Friday, November 02, 2018

No More Peterloos! Film Review of Peterloo

An excellent start to Leeds International Film Festival 2018. 5/5  Peterloo directed by Mike Leigh.

The PeterlooMassacre took place in Manchester 16 August 1819, a peaceful demonstration for Parliamentary Reform was attacked by the Yeomanry (Militia Cavalry) & later regular Cavalry. Hundreds were injured 19 dead.  It cast a long shadow the cry of 'No Peterloos' being heard in the subsequent Chartist Movement. 

Wish I had had time to do some reading before the film but alas baiting kippers, brexists, fascists, party droids neoliberals tories & fundies on Twitter does tend to take up time. Of course if nobody is prepared to argue with them the fascists will win by default & alas fascism is still rising in Europe & Amerika.

It is remarkable that not one film has been made about the Chartists. Peterloo also is a story that should be told. Mike Leigh is to be congratulated. Historical films in general that tell the story of our ancestors as opposed to kings queens & battles from the standpoint of Generals & the ruling class are a bit or a rarity.

I appreciate absolutely that a historical film cannot be a documentary, or indeed a drama documentary, it has to have a certain poetic licence while not playing dangerously fast and loose like the appalling anglophobic works of Mel Gibson. As someone vaguely familiar with Peterloo it certainly feels fully authentic.

The Sequence near the beginning with a series of magistrates dispensing a string of class justice really set the scene & set the context as did the opening on the battlefield of Waterloo with a soldier returning to his sister in Manchester.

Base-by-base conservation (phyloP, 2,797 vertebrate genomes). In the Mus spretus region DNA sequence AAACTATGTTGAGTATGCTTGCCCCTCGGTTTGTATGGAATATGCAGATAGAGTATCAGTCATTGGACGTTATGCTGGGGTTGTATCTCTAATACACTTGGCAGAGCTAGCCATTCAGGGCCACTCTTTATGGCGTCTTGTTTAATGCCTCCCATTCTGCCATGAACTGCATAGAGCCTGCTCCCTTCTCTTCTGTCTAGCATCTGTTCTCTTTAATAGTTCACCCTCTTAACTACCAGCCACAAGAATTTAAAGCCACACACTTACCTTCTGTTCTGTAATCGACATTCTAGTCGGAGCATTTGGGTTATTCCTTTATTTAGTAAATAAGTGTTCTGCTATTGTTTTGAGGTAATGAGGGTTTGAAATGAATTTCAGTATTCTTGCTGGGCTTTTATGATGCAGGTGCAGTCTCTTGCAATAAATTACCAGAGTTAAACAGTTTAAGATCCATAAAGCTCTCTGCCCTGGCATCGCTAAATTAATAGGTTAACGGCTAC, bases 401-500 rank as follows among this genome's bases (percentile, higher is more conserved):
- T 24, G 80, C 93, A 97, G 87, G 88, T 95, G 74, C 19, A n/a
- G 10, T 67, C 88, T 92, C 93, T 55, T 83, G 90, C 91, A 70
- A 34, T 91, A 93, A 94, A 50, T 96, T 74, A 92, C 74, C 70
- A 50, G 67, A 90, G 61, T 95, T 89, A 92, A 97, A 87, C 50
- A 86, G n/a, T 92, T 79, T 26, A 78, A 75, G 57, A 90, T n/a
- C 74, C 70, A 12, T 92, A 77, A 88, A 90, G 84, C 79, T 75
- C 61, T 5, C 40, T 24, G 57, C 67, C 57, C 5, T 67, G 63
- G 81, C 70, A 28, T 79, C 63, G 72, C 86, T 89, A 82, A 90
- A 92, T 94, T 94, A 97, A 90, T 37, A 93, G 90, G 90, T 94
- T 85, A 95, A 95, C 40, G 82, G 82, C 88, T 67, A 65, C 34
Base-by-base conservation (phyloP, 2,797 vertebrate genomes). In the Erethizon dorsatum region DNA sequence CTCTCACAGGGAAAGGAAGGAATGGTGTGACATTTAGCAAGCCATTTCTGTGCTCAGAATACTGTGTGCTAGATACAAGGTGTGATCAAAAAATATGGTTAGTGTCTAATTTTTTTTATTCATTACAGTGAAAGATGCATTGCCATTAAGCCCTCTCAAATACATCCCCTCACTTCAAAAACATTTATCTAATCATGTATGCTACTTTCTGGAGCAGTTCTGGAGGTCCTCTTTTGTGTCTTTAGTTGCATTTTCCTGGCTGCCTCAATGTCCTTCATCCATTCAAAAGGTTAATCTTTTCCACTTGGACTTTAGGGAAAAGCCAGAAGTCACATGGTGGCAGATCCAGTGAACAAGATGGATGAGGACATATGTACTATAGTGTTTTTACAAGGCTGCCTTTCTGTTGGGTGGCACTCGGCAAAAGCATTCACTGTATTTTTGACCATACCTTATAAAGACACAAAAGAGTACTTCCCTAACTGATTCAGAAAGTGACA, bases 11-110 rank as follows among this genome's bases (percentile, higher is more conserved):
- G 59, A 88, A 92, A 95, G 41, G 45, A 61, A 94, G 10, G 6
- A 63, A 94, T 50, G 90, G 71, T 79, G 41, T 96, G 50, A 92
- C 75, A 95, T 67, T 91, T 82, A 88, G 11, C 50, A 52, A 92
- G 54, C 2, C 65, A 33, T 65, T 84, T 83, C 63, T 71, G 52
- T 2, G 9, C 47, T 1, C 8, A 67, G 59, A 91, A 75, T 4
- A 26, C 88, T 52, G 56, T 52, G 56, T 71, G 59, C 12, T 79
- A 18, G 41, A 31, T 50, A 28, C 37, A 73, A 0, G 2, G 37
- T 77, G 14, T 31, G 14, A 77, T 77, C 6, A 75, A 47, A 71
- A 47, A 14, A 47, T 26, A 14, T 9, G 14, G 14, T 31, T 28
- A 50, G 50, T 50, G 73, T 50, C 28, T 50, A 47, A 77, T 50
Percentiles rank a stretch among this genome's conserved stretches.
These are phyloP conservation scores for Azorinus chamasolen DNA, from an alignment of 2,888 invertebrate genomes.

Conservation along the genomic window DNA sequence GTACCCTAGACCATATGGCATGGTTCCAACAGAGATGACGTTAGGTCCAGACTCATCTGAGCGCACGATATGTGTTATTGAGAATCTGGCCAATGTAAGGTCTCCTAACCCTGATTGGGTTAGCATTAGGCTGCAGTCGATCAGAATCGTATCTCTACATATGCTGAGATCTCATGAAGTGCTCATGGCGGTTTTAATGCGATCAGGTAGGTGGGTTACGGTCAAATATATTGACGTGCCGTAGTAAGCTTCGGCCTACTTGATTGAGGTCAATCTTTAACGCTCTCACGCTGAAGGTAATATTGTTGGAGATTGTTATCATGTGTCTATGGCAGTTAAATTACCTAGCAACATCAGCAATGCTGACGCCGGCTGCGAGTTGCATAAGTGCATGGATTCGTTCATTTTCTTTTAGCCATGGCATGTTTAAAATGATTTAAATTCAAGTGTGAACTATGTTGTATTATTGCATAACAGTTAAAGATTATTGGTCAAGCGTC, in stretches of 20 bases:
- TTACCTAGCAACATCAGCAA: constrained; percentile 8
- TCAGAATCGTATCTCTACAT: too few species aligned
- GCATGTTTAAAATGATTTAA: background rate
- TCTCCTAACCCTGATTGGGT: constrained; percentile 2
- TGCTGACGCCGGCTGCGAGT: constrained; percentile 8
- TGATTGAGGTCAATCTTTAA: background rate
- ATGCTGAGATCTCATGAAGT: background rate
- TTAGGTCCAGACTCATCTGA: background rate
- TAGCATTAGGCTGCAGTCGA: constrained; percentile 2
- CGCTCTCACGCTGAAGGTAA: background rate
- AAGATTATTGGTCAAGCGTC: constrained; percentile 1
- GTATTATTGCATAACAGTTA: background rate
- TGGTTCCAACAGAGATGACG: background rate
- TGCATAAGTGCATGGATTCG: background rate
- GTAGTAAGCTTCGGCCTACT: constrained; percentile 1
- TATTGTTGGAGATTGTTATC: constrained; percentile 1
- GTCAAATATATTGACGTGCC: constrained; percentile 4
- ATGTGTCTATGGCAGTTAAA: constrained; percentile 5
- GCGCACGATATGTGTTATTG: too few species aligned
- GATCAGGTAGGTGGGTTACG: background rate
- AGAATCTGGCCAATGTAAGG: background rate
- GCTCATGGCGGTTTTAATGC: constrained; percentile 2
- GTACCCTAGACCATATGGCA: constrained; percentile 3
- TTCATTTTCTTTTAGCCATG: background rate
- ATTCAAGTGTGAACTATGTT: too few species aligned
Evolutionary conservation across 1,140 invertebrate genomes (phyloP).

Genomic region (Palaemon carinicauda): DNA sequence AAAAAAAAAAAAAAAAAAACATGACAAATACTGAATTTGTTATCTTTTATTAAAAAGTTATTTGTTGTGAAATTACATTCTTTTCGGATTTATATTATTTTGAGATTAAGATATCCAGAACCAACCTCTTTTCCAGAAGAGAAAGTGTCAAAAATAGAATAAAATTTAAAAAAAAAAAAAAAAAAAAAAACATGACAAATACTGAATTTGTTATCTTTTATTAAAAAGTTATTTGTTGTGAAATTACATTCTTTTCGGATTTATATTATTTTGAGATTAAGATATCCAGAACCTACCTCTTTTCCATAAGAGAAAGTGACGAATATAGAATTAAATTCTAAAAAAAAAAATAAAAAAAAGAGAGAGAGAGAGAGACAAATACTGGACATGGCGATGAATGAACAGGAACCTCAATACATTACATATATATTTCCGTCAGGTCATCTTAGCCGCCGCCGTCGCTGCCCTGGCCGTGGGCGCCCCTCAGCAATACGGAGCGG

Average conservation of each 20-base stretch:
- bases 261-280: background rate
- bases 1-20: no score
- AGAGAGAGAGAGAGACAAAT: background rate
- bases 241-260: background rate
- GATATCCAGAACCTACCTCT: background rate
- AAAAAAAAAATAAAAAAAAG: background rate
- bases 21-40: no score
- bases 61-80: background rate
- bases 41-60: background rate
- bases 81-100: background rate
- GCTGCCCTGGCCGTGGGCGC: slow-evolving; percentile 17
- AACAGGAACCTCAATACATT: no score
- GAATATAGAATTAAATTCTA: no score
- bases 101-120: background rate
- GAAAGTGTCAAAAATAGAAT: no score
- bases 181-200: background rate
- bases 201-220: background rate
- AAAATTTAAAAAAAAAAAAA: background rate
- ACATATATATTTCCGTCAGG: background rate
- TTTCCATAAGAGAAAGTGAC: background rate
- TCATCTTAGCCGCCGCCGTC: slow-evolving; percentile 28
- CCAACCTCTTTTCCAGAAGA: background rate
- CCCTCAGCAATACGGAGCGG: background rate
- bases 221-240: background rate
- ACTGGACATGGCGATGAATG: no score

Whenever anyone asks me who was in a film I just want to scream! One of the great things about Team America World Police by Parker & Stone was that there was a distinct lack of actors & the Hollywood stars were mocked mercilessly. In answer to one question at tonight’s Q&A Mike said he had made films before where a couple of performances have really carried the film but for this subject an ensemble performance was perhaps quite appropriate. I am inclined to agree.

Historical drama especially outdoors is costly & needs to be got right. This it would seem Mike Leigh has managed. The film also holds attention pretty well throughout. A wonderful journey into the past how we used to live and an appalling piece of our history.

The best historians as the best filmmakers are firmly focussed on the future.  At the moment at least there is a right to Peaceful Protest though with an anti human rights extremist as Premier we must be vigilant.  I am proud to have had some role in organising a peaceful protest here in the 'Desolate North' and to be part of the Greatest Pro-Democracy movement since the Suffragettes.  Onwards to the Peoples Vote & the better world that the Reformers at Peterloo struggled so hard for.

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